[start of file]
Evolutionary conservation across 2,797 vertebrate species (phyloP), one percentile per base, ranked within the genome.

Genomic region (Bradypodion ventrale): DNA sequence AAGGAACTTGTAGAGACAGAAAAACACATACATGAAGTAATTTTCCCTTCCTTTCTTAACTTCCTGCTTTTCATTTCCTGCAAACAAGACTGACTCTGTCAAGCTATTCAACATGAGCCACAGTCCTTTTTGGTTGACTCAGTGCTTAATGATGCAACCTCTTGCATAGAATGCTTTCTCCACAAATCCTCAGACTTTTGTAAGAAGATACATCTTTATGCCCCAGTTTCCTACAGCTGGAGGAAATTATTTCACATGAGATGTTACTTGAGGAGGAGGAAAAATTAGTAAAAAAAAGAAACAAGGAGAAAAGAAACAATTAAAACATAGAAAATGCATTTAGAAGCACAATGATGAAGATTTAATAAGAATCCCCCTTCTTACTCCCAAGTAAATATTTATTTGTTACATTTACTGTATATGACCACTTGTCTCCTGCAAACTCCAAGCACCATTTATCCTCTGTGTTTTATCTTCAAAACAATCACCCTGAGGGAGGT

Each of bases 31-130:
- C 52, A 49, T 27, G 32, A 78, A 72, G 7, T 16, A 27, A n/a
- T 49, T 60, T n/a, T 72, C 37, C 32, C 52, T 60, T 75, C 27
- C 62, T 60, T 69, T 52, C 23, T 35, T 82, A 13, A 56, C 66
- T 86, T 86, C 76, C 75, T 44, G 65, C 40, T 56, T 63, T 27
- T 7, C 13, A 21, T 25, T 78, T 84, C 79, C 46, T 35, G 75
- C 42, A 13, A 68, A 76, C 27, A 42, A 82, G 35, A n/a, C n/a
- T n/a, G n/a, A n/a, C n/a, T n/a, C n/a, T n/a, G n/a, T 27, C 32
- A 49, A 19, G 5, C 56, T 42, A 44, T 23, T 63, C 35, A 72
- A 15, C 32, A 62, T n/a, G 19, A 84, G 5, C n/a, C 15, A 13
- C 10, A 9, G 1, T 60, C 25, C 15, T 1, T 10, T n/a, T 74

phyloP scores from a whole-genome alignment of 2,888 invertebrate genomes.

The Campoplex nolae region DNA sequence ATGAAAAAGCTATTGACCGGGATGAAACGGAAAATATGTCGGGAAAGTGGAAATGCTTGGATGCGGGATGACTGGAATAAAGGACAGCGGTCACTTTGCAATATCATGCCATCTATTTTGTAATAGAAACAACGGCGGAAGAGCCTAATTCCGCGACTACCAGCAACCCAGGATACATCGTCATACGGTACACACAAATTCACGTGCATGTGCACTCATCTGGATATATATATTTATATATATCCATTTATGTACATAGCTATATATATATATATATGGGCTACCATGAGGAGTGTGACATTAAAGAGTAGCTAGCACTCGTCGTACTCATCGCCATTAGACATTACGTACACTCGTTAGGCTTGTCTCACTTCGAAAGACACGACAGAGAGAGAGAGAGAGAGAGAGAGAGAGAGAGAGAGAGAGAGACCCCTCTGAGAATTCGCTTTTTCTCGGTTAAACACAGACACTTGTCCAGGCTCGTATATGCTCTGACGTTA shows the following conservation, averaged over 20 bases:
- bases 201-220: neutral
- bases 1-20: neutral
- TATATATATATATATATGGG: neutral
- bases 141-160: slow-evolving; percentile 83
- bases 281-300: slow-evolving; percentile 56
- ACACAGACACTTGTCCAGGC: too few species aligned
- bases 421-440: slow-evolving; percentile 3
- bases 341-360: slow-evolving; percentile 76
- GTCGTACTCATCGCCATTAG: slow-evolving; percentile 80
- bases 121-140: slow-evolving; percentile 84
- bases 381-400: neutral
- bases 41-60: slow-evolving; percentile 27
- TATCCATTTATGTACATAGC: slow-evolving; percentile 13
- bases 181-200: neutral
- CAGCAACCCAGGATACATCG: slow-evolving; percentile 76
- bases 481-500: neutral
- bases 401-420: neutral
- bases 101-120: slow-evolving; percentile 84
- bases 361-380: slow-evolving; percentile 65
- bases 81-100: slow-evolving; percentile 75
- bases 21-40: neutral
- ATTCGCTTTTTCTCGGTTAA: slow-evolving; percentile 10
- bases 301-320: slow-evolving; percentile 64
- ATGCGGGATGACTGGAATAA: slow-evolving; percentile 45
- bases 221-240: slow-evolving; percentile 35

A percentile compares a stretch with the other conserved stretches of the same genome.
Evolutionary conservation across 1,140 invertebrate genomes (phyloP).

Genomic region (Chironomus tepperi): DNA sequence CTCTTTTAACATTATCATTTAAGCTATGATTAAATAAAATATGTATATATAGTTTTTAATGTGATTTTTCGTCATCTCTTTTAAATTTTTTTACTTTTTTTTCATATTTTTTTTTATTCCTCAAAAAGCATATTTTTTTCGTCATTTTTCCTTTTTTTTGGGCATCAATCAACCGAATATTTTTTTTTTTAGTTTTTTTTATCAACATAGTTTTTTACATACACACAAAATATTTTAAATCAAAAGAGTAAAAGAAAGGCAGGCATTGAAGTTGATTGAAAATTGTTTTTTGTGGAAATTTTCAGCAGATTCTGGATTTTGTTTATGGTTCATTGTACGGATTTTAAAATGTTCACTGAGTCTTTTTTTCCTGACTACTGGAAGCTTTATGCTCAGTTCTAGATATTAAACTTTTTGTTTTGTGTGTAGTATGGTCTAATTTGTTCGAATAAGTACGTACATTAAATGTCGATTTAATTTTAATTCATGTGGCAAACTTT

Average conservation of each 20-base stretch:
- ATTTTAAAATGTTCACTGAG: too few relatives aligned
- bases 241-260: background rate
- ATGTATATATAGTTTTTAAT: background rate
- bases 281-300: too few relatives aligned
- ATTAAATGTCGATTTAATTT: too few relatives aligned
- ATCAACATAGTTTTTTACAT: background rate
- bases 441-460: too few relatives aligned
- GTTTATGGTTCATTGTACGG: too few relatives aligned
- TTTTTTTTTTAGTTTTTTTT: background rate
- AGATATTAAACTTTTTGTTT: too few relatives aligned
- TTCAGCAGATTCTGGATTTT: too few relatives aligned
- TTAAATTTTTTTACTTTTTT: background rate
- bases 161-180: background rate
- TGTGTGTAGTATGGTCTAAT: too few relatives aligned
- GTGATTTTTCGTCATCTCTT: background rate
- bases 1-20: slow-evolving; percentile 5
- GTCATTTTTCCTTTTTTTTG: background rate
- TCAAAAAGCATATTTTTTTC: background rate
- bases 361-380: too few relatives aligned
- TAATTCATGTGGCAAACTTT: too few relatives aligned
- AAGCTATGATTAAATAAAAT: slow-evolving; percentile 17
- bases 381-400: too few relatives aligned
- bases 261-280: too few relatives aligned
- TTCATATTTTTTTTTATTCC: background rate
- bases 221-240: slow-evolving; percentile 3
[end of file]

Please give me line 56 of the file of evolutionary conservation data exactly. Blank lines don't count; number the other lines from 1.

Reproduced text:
- TTAAATTTTTTTACTTTTTT: background rate